Taking over the large main room of Bridget Donahue this month, artist Sean Raspet has assembled a strangely minimalist arrangement of objects along the walls of the space. Small white machines jut out into space, each humming quietly and dispensing a subtle scent. These timed micro-diffusers are each emitting a scent designed by the artist, an experiment in scent reception that plays on his interests in synthetic compounds and their phenomenological capabilities.
Sean Raspet, Detail: OR: 52D1 (1G1) (2018), via Bridget Donahue
“The science of lesser perceptions” is perhaps the best way to describe Raspet’s conceptual practice over the past several years. Trained originally as an artist, Raspet nevertheless executed some of his early work as a designer, working closely with the West Coast meal supplement company Soylent as a flavorist. Exploring the capacities for molecule design as a base-level building block for perceptual experiences of space and objects, Raspet’s work outside the corporate sphere has ranged across smell and taste, often exploring the secretive chemical compounds of protected and patented designs, including on particularly noteworthy piece in which the artist decoded the physical differences between the flavors of Pepsi and Coca-Cola at a molecular level, applying for a patent on the negative space between these two different compounds.
Raspet’s interest in the space between corporate-designed realities, and the attendant scents and figures takes center stage in New York this month, as he opens a show of new, never-before-created molecules at The Artists’ Institute uptown. Mixing together elements and compounds to create new molecular structures, Raspet’s presentations concern themselves with the real senses and human reception of these products. The act of smell, or that of taste stands in for the appreciation of new painterly concepts or organizations of space, delving into the unseen, yet still perceptible, as a space still wide-open for exploration.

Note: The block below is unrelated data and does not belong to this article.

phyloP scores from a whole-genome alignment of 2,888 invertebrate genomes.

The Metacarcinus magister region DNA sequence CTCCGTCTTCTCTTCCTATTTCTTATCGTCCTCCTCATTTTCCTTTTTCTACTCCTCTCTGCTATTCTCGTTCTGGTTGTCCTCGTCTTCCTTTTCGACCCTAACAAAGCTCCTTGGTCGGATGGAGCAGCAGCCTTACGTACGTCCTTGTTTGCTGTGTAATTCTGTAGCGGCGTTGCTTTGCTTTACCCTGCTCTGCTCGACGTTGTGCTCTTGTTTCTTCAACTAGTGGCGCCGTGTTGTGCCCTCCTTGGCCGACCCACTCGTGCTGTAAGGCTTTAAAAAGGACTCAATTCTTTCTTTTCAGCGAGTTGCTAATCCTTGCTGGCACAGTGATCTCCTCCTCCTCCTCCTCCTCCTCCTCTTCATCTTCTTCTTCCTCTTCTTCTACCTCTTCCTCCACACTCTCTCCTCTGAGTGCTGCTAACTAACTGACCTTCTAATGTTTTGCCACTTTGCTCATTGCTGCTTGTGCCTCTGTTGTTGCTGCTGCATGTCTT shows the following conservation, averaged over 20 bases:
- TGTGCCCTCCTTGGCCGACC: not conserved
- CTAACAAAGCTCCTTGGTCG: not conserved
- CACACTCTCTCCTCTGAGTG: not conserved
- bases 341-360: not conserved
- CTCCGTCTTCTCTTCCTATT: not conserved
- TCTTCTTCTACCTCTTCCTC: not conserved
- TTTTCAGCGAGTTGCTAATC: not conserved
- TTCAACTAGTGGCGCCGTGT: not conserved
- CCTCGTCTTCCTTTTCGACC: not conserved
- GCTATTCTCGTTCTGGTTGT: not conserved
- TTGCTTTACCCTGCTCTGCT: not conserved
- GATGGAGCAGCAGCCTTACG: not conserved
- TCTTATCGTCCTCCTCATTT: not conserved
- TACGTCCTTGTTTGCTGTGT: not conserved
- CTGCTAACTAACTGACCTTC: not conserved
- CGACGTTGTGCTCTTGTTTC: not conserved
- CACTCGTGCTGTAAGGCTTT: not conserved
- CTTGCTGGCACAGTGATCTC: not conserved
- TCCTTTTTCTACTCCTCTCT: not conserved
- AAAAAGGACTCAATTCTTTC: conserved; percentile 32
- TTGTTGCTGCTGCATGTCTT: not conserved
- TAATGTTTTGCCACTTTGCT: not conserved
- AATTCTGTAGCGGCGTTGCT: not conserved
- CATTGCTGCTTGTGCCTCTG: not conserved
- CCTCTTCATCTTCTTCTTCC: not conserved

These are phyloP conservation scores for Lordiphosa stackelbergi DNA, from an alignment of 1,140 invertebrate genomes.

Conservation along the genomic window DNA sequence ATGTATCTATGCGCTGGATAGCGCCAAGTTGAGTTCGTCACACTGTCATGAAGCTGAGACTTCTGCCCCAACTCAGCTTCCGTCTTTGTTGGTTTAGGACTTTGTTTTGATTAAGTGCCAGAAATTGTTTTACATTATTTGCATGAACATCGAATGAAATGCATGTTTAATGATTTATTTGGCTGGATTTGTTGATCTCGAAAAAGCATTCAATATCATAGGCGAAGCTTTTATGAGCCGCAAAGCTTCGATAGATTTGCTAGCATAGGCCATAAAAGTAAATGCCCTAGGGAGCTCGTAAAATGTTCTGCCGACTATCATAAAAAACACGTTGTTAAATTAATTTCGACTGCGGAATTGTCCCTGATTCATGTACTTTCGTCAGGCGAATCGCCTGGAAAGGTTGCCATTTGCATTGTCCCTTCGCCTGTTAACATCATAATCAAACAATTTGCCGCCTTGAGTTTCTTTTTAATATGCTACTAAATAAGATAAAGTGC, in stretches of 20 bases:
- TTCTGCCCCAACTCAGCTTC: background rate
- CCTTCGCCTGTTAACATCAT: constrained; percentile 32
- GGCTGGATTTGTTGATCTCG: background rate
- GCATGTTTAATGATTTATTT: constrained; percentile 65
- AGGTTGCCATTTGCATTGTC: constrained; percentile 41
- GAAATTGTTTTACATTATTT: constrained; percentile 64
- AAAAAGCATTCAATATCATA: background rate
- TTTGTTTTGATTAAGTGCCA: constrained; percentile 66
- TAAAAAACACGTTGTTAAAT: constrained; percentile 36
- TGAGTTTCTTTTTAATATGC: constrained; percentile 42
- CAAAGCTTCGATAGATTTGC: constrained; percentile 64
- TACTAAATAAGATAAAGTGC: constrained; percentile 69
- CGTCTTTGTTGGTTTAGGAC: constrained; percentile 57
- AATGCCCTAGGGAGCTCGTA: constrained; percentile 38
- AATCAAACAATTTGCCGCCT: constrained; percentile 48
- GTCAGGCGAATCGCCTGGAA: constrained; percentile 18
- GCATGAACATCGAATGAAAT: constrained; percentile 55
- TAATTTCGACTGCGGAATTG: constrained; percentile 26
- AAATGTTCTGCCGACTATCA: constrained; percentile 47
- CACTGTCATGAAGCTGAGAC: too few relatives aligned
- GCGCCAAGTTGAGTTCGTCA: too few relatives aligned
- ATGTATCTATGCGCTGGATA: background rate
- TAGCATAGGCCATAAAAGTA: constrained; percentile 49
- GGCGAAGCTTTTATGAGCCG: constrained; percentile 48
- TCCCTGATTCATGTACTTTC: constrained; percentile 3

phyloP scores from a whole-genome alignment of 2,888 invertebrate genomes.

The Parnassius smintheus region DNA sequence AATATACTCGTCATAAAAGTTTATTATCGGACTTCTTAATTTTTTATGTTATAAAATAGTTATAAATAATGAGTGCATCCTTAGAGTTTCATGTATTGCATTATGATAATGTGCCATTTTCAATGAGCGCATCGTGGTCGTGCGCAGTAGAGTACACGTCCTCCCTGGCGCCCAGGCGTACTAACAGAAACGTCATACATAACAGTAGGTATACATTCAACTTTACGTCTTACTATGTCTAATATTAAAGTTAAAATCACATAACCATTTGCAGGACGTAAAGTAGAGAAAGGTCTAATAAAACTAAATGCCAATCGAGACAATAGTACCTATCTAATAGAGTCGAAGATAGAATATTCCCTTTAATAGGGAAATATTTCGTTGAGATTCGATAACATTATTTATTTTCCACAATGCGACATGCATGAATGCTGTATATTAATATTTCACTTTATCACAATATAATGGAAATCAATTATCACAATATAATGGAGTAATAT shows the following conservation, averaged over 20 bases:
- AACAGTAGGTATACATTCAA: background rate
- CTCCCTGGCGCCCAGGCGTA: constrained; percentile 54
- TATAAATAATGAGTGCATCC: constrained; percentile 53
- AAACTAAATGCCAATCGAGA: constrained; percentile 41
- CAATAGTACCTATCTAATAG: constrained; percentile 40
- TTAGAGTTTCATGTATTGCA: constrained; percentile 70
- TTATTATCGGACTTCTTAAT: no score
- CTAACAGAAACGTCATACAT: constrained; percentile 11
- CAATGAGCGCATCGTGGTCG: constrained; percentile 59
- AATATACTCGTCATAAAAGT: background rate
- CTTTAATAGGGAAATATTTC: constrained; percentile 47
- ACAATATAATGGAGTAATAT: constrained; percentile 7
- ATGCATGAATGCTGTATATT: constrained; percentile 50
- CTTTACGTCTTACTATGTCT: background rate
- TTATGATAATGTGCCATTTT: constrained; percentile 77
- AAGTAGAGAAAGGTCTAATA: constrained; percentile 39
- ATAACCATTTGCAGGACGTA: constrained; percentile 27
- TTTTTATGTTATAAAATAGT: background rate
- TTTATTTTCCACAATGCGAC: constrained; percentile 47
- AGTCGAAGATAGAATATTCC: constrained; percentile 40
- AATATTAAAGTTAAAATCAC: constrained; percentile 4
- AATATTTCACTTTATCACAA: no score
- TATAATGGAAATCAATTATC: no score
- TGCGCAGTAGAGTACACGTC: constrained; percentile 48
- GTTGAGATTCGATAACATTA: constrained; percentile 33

The result here at Bridget Donahue are a range of what the artist considers “primary colors” of sorts, compositional blocks of molecules perceived by various scent receptors in the human nose that he worked with in various combinations for his new molecules. Raspet delves into the elemental building blocks of materiality, coming back up with trace scents and sensations rather than pictorial evidence. Distilled down to basic sensations, Raspet presents a minimalism of the nose and the periodic table. The result is akin to pacing through a gallery viewing monochromatic compositions, feeling the scents gradually shift and change, and occasionally blur together as the “viewer” moves between diffusers. Raspet fundamentally understands his modes of practice, underscoring both the material labor behind each composition, and its end results, and allows space itself to do the rest.
There’s countless shadows and implications in Raspet’s work, from the notion of corporate bio-chemical control to the undermining of the regime of the eye, yet all of these themes seem to rise and fall as the viewer passes through the space, moving in and out of the foreground in exchange with the powerful, and vaguely familiar smells on “view.” For Raspet, this is perhaps his most impressive achievement, a show of work so abstracted in its materiality, yet so closely aligned with the act of artistic appreciation and contemplation.
The show is on view through April 22nd.
— D. Creahan
Sean Raspet: Receptor-Binding Variations [Bridget Donahue]